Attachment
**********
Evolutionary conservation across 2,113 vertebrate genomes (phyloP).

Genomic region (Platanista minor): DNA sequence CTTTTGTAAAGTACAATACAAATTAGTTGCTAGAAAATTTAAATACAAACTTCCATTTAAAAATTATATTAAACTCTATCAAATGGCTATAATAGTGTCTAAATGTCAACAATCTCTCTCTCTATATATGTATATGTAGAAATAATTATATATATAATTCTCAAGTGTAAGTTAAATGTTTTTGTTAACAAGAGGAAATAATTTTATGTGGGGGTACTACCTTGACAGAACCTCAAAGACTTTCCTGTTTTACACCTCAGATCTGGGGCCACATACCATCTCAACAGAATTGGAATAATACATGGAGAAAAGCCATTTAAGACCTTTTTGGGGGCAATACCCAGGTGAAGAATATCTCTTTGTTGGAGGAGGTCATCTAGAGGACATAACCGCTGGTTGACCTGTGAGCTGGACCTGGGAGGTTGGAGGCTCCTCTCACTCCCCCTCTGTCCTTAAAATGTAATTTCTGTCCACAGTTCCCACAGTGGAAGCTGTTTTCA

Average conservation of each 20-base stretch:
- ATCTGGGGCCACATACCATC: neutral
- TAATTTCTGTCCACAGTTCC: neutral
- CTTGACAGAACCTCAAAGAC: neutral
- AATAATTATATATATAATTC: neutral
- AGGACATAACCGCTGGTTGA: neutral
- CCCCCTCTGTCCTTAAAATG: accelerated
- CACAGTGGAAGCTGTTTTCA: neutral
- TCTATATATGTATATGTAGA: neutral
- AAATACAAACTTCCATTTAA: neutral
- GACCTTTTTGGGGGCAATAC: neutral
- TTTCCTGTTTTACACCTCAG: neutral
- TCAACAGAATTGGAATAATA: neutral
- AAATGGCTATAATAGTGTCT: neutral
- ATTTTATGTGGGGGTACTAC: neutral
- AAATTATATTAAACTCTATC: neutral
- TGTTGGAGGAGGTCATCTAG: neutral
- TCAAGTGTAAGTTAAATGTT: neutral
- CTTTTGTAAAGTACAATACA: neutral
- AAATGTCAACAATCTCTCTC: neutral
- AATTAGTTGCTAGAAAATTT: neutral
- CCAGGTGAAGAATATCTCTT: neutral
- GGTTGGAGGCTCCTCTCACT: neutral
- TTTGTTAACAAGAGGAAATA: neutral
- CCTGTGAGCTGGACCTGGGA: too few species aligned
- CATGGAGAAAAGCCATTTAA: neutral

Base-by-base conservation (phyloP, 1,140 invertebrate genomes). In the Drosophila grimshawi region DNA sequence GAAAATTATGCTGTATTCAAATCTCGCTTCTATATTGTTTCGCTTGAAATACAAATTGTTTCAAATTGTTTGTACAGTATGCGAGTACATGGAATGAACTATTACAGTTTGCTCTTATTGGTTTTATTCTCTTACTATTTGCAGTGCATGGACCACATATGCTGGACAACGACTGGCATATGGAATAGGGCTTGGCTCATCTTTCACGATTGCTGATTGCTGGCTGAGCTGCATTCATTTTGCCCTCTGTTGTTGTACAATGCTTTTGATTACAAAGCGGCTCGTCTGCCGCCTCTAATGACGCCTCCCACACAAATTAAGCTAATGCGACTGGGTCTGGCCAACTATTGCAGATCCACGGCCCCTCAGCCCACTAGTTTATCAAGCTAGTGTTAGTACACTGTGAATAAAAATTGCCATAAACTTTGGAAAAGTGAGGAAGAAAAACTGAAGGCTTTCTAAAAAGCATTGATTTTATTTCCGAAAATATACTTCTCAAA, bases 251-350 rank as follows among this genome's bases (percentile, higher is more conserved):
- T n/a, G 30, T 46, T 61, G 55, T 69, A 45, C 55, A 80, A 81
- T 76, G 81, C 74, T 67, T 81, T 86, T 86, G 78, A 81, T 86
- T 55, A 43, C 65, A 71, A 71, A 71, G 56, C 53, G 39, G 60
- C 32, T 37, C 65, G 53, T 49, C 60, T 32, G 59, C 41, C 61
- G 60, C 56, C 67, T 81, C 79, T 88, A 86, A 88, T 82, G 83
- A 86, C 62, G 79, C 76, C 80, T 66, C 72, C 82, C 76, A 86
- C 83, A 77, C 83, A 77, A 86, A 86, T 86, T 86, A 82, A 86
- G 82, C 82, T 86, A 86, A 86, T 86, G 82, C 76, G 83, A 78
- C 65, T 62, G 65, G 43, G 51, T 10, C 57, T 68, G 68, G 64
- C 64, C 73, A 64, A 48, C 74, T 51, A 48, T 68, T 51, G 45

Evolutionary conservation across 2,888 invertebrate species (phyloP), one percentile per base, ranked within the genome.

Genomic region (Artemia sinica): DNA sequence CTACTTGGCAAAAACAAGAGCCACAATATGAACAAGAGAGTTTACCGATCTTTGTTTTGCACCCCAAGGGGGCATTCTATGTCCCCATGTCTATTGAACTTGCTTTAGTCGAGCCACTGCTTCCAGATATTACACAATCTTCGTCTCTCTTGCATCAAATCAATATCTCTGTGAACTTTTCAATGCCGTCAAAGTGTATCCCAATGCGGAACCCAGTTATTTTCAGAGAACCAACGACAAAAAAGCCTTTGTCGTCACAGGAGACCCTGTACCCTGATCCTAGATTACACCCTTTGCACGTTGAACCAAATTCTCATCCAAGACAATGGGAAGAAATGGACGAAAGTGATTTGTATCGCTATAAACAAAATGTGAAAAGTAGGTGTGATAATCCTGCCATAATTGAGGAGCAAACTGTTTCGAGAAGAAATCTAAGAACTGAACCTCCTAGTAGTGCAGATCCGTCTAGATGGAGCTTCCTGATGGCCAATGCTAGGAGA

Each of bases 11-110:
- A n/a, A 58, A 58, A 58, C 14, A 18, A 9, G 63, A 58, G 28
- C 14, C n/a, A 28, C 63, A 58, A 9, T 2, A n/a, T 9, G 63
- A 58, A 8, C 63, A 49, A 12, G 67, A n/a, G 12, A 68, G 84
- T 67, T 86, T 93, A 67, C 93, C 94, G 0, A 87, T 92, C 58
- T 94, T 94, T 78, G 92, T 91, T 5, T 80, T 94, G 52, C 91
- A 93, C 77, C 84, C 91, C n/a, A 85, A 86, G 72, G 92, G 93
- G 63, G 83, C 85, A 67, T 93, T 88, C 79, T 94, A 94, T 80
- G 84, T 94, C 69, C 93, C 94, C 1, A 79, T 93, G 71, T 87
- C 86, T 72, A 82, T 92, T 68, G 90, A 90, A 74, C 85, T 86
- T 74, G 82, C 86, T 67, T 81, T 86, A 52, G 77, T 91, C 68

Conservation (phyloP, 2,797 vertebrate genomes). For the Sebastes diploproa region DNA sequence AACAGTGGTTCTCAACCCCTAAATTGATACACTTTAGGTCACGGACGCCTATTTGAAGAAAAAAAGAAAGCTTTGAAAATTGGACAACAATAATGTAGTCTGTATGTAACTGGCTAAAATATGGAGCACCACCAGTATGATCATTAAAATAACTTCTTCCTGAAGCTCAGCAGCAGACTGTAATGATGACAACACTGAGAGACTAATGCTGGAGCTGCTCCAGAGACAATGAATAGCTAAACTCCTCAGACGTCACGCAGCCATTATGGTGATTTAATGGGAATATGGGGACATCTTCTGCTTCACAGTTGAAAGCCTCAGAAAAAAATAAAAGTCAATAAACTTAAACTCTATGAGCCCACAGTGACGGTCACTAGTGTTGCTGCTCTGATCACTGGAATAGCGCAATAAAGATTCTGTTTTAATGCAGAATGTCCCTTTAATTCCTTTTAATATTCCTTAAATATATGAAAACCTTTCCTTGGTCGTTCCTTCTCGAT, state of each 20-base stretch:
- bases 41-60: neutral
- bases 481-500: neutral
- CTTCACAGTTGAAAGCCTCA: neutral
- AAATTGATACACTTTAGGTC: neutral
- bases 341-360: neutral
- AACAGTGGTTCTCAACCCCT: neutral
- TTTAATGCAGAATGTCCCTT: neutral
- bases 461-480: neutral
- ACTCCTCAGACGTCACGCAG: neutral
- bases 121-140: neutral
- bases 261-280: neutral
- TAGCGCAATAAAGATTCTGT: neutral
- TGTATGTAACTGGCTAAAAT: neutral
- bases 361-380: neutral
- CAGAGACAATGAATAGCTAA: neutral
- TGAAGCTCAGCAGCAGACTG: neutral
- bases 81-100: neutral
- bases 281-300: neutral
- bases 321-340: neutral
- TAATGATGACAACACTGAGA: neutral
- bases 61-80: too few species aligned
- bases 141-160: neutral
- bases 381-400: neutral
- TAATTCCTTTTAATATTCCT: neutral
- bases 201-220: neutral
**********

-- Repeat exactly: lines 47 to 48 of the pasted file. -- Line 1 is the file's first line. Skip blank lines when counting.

- T 94, T 94, T 78, G 92, T 91, T 5, T 80, T 94, G 52, C 91
- A 93, C 77, C 84, C 91, C n/a, A 85, A 86, G 72, G 92, G 93